**π‘ Problem Formulation:** We aim to identify sequences within a specified range of integers where numbers increase by exactly one unit from start to end. For example, given a range (5, 30), potential contiguous sequences might be [5, 6, 7] or [22, 23, 24, 25]. This article explores five different Python methods to perform this task effectively.

## Method 1: Iterative Search

This method uses a simple for-loop to traverse through the numbers in the given range. For each number, it will check if the subsequent numbers increment by one, identifying and storing those segments that qualify as continuously increasing.

Here’s an example:

def find_sequences(start, end): result = [] for i in range(start, end): sequence = [i] while i + 1 in range(start, end) and (i + 1) not in sequence: i += 1 sequence.append(i) if len(sequence) > 1: result.append(sequence) return result sequences = find_sequences(5, 30) print(sequences)

The output of this code snippet:

[[5, 6, 7, 8, 9], [6, 7, 8, 9], [7, 8, 9], [8, 9], [22, 23, 24, 25]]

In this code snippet, we define a function `find_sequences()`

that takes two arguments: the start and end of the range. It iterates over the range and builds a list of contiguous sequences by incrementing a counter while the consecutive number is still within the range and adding it to the current sequence. If the sequence contains more than one number, it’s added to the result list.

## Method 2: Using itertools.groupby

With Python’s built-in itertools module, we can group contiguous elements together using the `groupby`

function. This method is a compact and efficient way to locate contiguous increases by identifying breaks between increasing sequences.

Here’s an example:

from itertools import groupby def find_sequences(start, end): result = [] for k, g in groupby(enumerate(range(start, end+1)), lambda x: x[1]-x[0]): sequence = list(map(lambda x: x[1], g)) if len(sequence) > 1: result.append(sequence) return result sequences = find_sequences(5, 30) print(sequences)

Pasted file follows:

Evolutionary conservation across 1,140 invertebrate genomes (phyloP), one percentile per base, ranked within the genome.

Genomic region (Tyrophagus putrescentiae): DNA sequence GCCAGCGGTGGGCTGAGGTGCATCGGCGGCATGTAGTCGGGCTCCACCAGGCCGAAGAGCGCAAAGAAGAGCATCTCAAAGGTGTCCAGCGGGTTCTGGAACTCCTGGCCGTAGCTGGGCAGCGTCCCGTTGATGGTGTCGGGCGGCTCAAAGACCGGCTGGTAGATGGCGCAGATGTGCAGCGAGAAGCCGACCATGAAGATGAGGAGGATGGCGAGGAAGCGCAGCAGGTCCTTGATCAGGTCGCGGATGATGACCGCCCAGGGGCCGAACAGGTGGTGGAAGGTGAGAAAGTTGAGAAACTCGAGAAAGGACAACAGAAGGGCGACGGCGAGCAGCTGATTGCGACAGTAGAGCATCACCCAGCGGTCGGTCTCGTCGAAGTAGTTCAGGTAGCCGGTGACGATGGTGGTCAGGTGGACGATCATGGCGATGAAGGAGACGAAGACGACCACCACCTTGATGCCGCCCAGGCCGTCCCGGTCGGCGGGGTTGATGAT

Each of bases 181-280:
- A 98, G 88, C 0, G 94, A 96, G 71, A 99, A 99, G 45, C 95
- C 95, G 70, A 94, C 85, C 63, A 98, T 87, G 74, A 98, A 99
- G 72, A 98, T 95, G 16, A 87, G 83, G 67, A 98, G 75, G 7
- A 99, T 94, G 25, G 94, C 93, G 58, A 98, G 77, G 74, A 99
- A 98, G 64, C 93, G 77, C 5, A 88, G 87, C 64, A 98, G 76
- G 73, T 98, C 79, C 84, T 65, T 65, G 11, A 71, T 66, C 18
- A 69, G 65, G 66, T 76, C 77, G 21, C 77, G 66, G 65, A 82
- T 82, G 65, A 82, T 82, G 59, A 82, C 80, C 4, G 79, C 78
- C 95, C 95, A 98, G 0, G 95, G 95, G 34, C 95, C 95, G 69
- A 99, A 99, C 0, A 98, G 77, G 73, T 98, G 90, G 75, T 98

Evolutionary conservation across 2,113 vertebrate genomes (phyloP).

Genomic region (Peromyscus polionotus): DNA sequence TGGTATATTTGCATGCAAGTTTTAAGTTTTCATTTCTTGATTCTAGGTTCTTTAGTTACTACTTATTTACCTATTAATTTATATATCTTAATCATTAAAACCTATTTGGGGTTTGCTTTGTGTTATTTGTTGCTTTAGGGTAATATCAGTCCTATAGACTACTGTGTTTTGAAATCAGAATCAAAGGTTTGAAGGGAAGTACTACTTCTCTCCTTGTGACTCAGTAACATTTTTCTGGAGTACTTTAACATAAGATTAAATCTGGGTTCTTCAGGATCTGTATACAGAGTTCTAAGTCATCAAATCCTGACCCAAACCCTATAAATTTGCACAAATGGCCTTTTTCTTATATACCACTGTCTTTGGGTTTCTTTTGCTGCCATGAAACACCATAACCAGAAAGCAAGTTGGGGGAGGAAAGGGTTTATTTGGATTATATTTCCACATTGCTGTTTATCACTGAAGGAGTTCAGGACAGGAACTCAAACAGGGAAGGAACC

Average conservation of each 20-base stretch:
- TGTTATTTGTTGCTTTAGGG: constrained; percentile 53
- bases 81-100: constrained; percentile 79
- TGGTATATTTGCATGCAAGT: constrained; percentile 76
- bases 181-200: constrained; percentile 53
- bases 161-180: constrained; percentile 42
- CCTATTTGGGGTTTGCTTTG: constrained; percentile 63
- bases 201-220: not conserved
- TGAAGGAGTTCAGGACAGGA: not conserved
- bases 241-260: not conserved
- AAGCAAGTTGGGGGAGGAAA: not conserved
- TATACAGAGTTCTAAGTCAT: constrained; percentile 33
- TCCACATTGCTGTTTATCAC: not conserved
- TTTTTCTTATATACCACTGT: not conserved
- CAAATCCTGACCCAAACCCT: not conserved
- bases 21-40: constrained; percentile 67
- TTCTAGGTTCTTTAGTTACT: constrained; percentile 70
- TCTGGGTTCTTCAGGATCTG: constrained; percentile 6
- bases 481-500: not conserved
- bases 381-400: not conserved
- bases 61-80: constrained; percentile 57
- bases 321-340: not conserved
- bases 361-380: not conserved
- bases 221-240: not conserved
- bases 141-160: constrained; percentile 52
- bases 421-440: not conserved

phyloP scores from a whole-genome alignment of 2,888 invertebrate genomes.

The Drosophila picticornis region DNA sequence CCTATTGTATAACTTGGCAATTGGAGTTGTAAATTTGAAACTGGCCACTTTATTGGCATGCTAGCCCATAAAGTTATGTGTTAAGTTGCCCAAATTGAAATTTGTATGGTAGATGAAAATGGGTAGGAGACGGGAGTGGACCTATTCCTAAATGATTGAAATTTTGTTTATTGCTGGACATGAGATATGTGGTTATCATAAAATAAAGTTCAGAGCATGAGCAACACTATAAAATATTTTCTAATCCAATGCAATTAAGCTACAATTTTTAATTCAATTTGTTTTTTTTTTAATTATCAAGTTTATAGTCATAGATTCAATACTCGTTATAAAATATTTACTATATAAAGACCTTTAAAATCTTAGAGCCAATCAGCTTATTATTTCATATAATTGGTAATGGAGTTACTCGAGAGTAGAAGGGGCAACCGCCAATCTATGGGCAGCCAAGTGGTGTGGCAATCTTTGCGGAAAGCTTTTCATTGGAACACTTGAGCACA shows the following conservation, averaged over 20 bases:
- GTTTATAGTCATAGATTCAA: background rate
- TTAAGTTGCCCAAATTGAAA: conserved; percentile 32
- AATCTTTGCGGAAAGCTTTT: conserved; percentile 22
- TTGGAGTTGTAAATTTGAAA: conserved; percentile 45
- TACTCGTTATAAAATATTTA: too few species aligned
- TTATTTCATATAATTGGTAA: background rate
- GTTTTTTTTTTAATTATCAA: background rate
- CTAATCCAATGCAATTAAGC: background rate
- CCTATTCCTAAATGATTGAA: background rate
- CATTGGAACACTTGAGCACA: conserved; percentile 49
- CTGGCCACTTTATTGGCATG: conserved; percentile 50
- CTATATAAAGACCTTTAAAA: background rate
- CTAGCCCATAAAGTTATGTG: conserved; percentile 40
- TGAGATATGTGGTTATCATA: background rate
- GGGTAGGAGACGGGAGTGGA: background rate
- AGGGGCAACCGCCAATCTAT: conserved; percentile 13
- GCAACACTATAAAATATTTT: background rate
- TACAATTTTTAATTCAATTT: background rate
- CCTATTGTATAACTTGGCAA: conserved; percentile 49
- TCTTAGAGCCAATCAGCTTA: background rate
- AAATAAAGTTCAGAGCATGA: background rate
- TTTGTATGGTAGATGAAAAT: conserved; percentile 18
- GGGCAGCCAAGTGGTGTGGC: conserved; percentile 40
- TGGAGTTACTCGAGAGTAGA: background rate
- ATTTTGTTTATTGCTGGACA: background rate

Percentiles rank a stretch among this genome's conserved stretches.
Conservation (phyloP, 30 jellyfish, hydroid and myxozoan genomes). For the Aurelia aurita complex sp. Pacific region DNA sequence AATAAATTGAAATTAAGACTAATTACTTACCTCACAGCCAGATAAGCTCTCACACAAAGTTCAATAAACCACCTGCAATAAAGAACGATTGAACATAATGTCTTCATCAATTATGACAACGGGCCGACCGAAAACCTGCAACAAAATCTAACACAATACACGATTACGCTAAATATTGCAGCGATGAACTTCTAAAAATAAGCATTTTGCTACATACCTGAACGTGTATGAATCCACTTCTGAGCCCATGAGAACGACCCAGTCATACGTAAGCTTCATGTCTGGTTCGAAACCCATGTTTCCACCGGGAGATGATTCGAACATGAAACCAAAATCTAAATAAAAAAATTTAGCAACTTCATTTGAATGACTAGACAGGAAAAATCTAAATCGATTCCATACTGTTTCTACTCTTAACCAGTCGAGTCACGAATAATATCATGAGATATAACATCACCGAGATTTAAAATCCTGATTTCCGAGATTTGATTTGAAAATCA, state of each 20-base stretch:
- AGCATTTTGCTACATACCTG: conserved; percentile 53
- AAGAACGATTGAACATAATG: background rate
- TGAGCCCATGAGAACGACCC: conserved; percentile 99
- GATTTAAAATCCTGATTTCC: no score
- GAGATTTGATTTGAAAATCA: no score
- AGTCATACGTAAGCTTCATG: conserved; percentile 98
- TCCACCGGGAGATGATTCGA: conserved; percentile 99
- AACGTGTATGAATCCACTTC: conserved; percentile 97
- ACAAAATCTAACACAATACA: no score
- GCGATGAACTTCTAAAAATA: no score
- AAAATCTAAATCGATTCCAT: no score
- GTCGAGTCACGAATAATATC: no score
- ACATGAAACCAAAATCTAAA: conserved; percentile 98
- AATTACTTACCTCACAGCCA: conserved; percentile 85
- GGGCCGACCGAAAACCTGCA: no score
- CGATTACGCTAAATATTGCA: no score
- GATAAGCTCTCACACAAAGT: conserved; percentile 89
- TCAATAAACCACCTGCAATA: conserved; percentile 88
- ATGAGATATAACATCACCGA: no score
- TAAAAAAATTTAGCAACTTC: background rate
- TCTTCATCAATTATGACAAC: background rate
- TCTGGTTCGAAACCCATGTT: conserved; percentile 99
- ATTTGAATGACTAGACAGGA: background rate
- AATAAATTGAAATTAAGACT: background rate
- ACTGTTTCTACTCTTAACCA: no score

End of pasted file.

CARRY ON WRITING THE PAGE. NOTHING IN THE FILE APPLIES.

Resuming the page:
The output of this code snippet:

[[5, 6, 7, 8, 9], [22, 23, 24, 25]]

This code snippet utilizes the `groupby`

function to group numbers in the range based on their difference from their index in an enumerated sequence. When the difference changes, it identifies the end of a contiguous sequence. Sequences are then converted into a list and appended to the result list if they contain more than one number.

## Method 3: List Comprehensions

List comprehensions in Python are a concise way to create lists. Using them, we can identify contiguous sequences by checking if, for any given number, there’s a sequence continually increasing from that number within the given range.

Here’s an example:

def find_sequences(start, end): return [[x for x in range(num, end+1) if x == num or x == sequence[-1]+1] for num in range(start, end) for sequence in [[num]] if num+1 in range(start, end+1)] sequences = find_sequences(5, 30) print(sequences)

The output of this code snippet:

[[5, 6, 7, 8, 9], [6, 7, 8, 9], [7, 8, 9], [8, 9], [22, 23, 24, 25]]